Northern Ireland

Analysis: Stormont ministers’ blatant electioneering means it’s time to end the purdah pretence

Pre-election rules put the Programme for Government on hold but ministers were happy to make other announcements in the mouth of an election

(left to right) First Minister Michelle O’Neill, Finance Minister Dr Caoimhe Archibald and deputy First Minister Emma Little-Pengelly
(left to right) First Minister Michelle O’Neill, Finance Minister Dr Caoimhe Archibald and deputy First Minister Emma Little-Pengelly at Stormont on Monday. PICTURE: LIAM MCBURNEY/PA (Liam McBurney/PA)

Purdah begins with the calling of a general election and ends with the formation of a new government. The word itself is of Hindu origin and refers to a curtain or veil. However, its use has been extended in English to mean a period of seclusion or isolation, hence its application in terms of election campaign discretion and restraint from those in power.

In practice, purdah is supposed to prevent those in office from exploiting their position by announcing policies that could potentially, or be seen to, win votes. The guidance for Stormont civil servants and special advisers is published on the Northern Ireland Executive. It makes no reference to executive ministers.

At the end of last month, First Minister Michelle O’Neill told the assembly that publishing the long-awaited Programme for Government was going to be “very difficult” because of purdah, so there was an assumption that substantive executive business would be parked for a few weeks.

The controversy that in recent days has brought some life to an otherwise largely lacklustre campaign centres on series of executive ministers’ announcements, some with more substance than others.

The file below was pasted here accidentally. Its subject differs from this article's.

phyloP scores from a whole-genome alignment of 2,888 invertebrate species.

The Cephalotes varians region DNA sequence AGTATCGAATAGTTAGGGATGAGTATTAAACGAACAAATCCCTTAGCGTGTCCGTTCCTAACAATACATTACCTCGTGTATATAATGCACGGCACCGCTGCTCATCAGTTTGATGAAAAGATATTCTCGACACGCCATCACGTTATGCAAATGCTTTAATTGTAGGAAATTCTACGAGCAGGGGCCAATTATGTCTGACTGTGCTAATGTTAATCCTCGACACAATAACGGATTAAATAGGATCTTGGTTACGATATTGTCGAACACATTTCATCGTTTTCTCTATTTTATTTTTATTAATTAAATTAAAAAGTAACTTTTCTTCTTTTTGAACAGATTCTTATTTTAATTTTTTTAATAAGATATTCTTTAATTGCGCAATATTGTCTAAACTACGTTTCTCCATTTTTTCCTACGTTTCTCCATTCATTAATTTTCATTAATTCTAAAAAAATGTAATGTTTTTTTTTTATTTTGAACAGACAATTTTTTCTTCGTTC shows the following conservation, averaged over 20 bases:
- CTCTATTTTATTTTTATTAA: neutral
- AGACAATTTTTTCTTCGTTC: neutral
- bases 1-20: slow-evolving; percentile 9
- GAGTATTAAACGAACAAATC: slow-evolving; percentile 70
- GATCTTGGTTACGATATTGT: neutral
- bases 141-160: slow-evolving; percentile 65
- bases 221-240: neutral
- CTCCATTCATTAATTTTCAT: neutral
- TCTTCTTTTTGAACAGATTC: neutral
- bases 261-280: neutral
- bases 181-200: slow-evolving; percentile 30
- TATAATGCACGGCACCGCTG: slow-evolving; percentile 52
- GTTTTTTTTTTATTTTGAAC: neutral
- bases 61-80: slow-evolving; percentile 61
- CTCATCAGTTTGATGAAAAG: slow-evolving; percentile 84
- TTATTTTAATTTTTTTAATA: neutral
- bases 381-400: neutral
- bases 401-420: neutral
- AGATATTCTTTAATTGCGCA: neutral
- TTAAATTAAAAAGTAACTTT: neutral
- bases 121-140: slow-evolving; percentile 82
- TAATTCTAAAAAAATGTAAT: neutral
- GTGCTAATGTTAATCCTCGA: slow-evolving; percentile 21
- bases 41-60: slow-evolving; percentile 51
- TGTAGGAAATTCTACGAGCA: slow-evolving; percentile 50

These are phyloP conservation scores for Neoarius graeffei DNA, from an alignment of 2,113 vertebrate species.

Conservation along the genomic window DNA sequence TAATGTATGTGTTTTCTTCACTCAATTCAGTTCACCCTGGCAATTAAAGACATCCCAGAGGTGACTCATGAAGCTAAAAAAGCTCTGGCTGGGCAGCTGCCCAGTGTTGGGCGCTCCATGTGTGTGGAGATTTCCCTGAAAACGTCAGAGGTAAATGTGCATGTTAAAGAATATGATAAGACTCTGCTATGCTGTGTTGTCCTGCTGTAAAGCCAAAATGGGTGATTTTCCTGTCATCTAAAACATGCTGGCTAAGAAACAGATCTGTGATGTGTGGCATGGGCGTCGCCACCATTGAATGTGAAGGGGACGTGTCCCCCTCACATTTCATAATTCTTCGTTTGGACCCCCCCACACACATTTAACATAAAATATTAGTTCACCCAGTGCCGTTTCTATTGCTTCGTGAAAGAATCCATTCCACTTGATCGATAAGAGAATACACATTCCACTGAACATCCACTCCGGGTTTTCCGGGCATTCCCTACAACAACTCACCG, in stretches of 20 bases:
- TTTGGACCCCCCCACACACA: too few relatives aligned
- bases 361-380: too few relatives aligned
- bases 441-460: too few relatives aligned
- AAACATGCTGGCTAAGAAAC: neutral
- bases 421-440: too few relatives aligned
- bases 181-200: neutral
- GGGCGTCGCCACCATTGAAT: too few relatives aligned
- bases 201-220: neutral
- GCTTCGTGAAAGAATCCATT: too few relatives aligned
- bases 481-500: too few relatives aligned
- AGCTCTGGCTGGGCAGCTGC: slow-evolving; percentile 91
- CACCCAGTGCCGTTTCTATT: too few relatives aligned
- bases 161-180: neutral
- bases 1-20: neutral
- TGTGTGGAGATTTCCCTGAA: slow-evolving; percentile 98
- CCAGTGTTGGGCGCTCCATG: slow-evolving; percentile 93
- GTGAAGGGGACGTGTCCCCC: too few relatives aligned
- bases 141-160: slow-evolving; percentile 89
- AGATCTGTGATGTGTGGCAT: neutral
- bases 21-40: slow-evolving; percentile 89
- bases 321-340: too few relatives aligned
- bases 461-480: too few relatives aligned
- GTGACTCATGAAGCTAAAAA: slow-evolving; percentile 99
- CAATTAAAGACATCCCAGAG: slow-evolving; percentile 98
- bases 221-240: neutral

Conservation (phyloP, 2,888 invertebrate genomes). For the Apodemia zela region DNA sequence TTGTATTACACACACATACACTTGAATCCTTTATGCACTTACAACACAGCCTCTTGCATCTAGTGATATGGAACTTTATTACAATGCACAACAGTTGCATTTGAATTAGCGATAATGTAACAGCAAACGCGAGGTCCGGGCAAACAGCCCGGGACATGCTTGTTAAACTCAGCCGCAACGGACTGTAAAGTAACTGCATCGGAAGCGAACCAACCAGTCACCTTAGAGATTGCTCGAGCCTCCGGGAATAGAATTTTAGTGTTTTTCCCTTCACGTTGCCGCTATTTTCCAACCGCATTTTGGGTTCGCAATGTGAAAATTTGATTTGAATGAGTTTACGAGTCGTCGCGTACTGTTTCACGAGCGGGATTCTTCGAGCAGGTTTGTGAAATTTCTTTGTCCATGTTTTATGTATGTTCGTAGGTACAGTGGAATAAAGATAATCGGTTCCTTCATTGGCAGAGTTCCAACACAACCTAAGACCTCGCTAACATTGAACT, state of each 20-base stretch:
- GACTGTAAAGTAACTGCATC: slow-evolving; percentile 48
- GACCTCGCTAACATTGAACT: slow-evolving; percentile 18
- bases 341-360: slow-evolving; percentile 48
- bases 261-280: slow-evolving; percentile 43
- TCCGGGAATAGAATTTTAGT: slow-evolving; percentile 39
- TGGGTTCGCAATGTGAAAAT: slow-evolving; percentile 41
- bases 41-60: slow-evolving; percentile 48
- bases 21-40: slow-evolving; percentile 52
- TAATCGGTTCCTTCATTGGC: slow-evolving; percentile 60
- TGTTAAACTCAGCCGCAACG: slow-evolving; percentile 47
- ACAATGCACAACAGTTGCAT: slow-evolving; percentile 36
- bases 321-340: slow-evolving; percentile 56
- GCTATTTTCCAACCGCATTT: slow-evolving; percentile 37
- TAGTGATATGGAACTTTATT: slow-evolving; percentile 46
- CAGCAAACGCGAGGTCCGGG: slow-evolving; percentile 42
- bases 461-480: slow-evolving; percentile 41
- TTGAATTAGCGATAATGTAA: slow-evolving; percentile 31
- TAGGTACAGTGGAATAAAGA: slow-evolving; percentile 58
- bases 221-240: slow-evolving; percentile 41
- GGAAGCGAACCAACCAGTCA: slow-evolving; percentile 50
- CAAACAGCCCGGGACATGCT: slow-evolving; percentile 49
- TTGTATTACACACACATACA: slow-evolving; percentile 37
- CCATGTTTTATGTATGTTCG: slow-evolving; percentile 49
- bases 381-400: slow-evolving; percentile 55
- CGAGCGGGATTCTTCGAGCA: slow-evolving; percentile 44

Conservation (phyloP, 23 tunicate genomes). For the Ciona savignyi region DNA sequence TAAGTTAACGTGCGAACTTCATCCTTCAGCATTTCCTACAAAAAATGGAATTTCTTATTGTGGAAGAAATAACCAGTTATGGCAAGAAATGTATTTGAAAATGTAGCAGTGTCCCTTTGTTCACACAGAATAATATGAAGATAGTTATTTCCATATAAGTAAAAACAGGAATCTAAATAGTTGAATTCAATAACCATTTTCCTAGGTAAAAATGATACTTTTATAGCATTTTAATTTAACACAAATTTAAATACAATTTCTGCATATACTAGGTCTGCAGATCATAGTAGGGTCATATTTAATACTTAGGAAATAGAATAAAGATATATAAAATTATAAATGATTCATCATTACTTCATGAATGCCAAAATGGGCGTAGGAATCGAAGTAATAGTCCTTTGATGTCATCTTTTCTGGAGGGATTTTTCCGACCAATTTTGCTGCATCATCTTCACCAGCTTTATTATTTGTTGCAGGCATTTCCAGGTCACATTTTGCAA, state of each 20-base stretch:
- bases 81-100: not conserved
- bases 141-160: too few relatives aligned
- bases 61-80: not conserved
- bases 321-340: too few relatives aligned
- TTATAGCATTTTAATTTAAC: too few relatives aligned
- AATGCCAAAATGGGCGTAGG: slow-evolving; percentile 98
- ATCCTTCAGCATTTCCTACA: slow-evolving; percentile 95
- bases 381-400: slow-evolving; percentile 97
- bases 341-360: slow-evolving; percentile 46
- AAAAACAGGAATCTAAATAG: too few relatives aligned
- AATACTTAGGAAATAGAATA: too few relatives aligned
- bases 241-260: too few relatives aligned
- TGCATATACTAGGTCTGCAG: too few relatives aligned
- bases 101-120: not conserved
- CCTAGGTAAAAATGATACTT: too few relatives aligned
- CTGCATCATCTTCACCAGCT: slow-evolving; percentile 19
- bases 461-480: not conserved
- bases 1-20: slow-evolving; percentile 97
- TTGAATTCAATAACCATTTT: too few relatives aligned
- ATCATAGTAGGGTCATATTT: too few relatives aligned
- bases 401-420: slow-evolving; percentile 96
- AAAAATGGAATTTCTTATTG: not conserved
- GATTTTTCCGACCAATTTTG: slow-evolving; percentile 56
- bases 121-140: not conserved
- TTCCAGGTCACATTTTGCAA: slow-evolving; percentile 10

Agriculture and Environment Minister Andrew Muir speaks to the media at Stormont on Tuesday, in relation to the problems of Lough Neagh
Picture Colm Lenaghan
Agriculture and Environment Minister Andrew Muir. PICTURE: COLM LENAGHAN

Finance Minister Caoimhe Archibald announcing £300m from the June monitoring round for various departments, including health, was the most high profile, with critics arguing that she could have waited until Friday.

The Sinn Féin minister said she had given consideration to the pre-election timing but concluded that the process represented “normal and routine business of the executive”.

Her announcement almost coincided perfectly with party colleague Conor Murphy launching a consultation on proposals to strengthen employment rights legislation.

Soon afterwards, Sinn Féin Infrastructure Minister John O’Dowd said he would be recommending that the planned upgrade of the A5 road should proceed. Not so much an announcement as a signal of future intent.

It’s debatable whether Naomi Long’s potential plan to use public money to appeal the High Court’s recent ruling on controversial legislation she introduced in 2022 could be construed as electioneering but her Alliance colleague Andrew Muir’s announcement on an action plan on Lough Neagh, albeit a unilateral one, less than 48 hours before the polls open is open to greater interpretation.

Yet we’re never likely to get a comprehensive and conclusive insight into whether any of the above breached purdah and what the consequences will be. We have become accustomed to Stormont’s dysfunction that passes for normality, with rules made up as they go along.

The various announcements and clearly co-ordinated social media support looked like blatant electioneering and should therefore be regarded as such. Pretending to be adhering to the rules but breaching them, while elsewhere using purdah as a cover for inaction, shows contempt for the rules and takes the electorate for granted.

If purdah is open to such obvious abuse then it’s time to end the pretence.